Dr. Piers’s examination of her tabooed and still mysterious subject is not a systematic one: she jumps from historical data, to infanticide as it still occurs in backward cultures, to its rare occurrence in modern urban settings, to the general question of cruelty to children, and links the whole with—inevitably—oversimplified theorizing about motive. The difference between killing babies for economic reasons in an infanticide-tolerant society and abusing children in an abortion-tolerant society is not fully brought out; but we cannot blame the author too much for this when most of what could be classed as infanticide falls somewhere between these two points. To make it even more difficult to be precise, infanticide has not usually—as far as can guess, but will never be sure—involved direct violence; before this century, to neglect a child was often enough to kill it.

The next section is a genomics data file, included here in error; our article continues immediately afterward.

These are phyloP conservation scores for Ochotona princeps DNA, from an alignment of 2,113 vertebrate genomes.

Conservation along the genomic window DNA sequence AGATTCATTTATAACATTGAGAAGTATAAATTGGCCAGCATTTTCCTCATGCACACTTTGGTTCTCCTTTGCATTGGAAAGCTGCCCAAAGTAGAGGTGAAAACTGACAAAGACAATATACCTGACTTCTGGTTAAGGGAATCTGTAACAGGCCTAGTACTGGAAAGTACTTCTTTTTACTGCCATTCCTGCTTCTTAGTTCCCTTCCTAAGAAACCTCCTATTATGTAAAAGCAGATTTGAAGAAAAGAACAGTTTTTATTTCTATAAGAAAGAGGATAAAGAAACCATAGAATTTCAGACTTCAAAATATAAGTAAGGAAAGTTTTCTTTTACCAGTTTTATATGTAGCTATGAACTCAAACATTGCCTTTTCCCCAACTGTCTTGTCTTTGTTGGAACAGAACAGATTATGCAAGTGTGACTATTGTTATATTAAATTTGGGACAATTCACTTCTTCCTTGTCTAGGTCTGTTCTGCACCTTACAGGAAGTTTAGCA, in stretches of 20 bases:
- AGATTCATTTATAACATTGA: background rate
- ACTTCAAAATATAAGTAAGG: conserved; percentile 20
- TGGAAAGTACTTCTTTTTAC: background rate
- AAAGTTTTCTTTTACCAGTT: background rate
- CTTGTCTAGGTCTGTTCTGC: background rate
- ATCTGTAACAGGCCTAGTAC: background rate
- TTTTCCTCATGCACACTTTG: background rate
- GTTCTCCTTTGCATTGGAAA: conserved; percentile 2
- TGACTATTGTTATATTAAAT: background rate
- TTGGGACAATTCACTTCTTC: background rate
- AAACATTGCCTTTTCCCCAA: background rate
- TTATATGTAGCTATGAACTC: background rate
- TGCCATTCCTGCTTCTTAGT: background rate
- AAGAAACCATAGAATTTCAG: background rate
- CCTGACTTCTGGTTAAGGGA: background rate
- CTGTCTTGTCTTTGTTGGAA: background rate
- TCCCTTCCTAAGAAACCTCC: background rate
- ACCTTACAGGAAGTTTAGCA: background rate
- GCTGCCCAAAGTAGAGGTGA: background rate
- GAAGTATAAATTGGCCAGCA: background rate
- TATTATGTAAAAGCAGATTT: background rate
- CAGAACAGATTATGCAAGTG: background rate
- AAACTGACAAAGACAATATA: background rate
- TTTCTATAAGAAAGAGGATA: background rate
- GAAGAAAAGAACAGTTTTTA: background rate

Her aim in writing the book, Dr. Piers says, was to air the subject so that future infanticide should be prevented. But she stretches the term a long way from its literal meaning; even if we take Shorter’s and deMause’s statements to be exaggerated, actual infanticide is infinitely rarer now than in the past. When she talks about the present day Dr. Piers means cruelty and neglect rather than killing. Most damaged children today—fortunately or unfortunately according to one’s metaphysical assumptions—do not die but expensively live to perpetuate damage. The distinction between neglect, cruelty, and killing, like that between fetus, newborn, and child, is blurred. We must not, then, expect Dr. Piers’s book to be a model of system and thoroughness, but take it for what it is—a brave assault on an extraordinarily difficult subject.
Even her opening section giving examples of infanticide as it still exists shows how various her material is. Over the period of a year, in the sewers of one large American city, four newborn corpses are found. In a small and very poor South American country the infant undertaker does reliable business in tiny coffins; they are usually for the seventh or eighth child in the family, especially if it is a girl. Babies “left behind” in American hospitals still die in a marasmic condition instead of being adopted or fostered. In the Yemen, a girl is forced by her family to stab her newborn illegitimate child. A retarded sixteen-year-old in a black slum kills her baby, perhaps by mistake, and stuffs it into an incinerator.